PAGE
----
Though I grew up in a small town outside Portland, Oregon, I’ve known at least since I was 17 that I was meant to end up here, so after a roundabout journey that took me through Europe and beyond for a number of years, I finally made the move three years ago. Things were really rough at first, living in my car again for a whole year until life finally started looking up, but things are a bit easier now and I think about how I love this city more and more every day. Not only that, but when you’re the type of person that’s used to traveling a lot, being in a city with people from all different walks of life from all around the world really feels like home.
What aspect of your own spiritual awakening did you get to explore on this record? How did you get to balance the darkness lying within the awakening with the much positive message?
I wrote this album not as a collection of individual songs, but as an experience meant to be listened to in order as a prescription to locate the cosmic soul within. As the album evolves, the music becomes more positive and even my voice becomes less harsh. Of course there’s always darkness that surrounds in a system that’s not very conducive to spiritual thought, but when the connection to spirit is strong, one can stay positive naturally. Remembering the things we’re grateful for and being specific about what you want from life every day. It’s as simple as that.
Where else did you find the inspiration for the songs and lyrics?
Everything I write is from the stories of the streets. Sometimes they’re mine, sometimes other people’s, but in the end it’s all just life experiences that need to be told which are part of the greater collective. As artists, we have a moral obligation to make our most earnest attempts at turning the personal universal and that’s all I ever try to do in my music.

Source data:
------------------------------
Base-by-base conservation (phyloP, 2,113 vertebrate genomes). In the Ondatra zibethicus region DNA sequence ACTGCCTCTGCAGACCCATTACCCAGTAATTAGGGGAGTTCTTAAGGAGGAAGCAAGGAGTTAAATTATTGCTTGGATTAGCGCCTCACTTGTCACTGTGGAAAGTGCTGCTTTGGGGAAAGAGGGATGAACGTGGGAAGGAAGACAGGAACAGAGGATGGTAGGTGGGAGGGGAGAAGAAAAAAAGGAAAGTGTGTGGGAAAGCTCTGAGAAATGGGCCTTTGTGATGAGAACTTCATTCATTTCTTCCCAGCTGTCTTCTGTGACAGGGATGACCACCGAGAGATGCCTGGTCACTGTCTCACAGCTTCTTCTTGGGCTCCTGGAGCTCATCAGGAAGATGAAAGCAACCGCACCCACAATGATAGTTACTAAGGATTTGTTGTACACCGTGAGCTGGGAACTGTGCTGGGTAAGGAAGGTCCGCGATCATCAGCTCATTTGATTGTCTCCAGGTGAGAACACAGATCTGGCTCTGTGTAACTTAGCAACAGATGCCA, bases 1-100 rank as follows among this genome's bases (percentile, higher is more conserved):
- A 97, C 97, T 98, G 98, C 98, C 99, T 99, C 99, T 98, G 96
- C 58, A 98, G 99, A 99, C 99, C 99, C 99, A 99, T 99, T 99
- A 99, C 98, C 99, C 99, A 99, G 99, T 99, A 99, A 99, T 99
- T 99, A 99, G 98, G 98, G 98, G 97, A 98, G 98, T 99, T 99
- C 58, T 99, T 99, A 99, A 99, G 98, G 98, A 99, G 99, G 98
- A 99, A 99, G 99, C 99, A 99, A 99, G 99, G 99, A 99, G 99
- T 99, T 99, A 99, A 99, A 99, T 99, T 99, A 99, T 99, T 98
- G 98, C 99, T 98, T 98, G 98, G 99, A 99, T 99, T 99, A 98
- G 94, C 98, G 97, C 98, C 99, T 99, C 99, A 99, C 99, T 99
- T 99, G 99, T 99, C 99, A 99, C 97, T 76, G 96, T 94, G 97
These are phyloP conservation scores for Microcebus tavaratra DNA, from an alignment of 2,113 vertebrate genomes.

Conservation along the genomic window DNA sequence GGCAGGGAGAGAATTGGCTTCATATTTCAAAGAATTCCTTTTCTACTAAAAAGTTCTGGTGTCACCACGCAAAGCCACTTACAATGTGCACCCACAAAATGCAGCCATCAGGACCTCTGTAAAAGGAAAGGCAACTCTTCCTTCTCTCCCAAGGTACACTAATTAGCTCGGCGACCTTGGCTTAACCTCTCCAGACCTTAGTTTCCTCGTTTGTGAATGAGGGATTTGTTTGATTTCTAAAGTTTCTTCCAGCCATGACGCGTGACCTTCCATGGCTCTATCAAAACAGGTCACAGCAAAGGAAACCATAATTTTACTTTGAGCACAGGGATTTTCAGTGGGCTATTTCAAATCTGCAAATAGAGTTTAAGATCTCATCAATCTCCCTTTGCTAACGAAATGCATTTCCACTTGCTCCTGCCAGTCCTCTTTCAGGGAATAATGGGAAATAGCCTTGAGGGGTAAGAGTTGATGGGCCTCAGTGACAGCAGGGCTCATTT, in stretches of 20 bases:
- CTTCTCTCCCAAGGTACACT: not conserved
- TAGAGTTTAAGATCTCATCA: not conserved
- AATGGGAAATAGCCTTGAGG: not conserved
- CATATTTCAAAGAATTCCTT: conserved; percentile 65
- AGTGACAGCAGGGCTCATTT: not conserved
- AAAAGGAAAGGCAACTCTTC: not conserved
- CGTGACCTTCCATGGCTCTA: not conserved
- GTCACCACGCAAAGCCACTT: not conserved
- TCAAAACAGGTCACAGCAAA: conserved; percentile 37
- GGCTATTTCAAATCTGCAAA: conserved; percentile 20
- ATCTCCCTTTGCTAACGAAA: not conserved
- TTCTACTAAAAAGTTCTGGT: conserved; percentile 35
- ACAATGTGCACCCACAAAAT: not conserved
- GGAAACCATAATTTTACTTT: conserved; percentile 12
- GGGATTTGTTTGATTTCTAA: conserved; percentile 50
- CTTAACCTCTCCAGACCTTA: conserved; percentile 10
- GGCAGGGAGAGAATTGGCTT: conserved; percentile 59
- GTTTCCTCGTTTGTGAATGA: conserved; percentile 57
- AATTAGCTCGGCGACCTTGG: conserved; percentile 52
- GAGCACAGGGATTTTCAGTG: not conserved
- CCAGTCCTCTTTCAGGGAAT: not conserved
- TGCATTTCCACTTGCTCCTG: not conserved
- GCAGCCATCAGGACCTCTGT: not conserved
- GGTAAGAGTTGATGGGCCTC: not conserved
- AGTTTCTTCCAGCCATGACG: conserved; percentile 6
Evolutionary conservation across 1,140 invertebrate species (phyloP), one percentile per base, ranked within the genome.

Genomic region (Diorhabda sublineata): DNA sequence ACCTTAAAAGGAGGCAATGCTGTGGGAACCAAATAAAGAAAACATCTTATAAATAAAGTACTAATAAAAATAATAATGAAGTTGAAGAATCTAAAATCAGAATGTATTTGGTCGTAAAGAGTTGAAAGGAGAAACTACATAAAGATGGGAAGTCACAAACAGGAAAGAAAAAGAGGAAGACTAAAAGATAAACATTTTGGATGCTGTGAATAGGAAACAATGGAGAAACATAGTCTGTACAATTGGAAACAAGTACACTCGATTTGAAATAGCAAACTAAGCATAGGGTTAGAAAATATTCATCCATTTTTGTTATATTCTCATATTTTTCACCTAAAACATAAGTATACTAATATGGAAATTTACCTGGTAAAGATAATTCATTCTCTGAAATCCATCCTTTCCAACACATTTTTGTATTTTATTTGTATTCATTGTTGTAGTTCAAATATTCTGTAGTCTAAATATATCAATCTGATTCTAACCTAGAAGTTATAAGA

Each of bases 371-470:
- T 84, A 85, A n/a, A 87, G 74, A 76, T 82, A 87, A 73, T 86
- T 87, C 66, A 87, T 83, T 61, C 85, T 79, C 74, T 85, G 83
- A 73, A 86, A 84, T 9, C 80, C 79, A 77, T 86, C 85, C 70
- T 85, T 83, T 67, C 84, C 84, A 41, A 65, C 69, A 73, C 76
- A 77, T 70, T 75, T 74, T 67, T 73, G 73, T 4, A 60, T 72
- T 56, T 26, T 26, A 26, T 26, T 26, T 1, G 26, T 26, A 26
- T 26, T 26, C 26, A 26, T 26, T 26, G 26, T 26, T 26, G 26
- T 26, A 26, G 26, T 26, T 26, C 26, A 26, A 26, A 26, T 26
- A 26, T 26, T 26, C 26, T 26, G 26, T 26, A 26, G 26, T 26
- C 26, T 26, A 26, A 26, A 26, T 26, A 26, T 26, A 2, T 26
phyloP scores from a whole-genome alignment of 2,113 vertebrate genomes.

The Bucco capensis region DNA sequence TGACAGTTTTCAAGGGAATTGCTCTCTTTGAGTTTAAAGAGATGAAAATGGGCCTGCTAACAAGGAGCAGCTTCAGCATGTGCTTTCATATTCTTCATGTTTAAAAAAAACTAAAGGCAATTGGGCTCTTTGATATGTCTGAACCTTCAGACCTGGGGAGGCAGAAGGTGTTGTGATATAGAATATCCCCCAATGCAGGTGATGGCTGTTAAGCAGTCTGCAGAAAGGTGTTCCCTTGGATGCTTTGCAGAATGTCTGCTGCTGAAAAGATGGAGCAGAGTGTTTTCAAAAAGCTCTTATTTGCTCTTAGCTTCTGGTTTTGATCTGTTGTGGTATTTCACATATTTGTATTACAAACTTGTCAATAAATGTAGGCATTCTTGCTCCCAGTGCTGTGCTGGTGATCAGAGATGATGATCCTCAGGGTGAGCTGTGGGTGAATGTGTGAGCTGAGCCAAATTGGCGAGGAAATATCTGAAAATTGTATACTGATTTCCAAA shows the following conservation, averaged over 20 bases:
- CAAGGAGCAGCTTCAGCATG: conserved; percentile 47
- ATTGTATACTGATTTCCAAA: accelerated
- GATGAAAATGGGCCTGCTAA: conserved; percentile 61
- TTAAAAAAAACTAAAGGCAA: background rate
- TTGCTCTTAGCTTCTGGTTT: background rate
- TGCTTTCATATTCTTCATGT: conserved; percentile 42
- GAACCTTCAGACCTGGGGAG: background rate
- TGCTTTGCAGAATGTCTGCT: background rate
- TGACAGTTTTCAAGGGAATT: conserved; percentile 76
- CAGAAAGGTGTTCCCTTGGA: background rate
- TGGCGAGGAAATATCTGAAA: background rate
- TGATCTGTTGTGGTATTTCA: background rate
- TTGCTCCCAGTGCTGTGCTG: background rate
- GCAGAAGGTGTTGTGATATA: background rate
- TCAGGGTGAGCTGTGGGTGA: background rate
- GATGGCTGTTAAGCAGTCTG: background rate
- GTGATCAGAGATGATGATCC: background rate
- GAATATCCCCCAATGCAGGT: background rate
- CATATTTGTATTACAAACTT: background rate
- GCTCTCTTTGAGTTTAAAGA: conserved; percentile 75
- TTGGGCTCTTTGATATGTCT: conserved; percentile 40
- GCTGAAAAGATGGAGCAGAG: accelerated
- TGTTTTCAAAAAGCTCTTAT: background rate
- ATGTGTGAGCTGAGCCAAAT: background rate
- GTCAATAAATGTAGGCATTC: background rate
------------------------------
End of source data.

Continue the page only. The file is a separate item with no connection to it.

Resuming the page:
Any plans to hit the road?
At this point, only dreams, but I know I’ll find myself on the road again when I’m called to do so. I lived on the road for many years (over 700 shows and counting) and try not to be the person booking my own shows anymore since I got rather burned out by that experience. Once we have the vinyl for the record in April though which I’ll be putting out on my own label Godyssey Music, I think we’ll be doing some tours, so get in touch if you’d like me to come play at a place near you!
What else is happening next in Bee Appleseed’s world?
My girlfriend, Nora Keyes and I have this really magical improv psych project called Elf Freedom, which seeks to reconnect us with our natural selves. We play shows with that all the time either as a duo or with a few other good jammers and recently played at The Braille Institute here in Los Angeles. Yesterday we also played our second concert for dogs at this fancy dog daycare and last year we played for exotic birds behind the scenes at The Boston Zoo at the invitation of a friend who works there, so it’s been interesting to where both these projects have taken us and see where they go. I’m amazed more and more by it every day.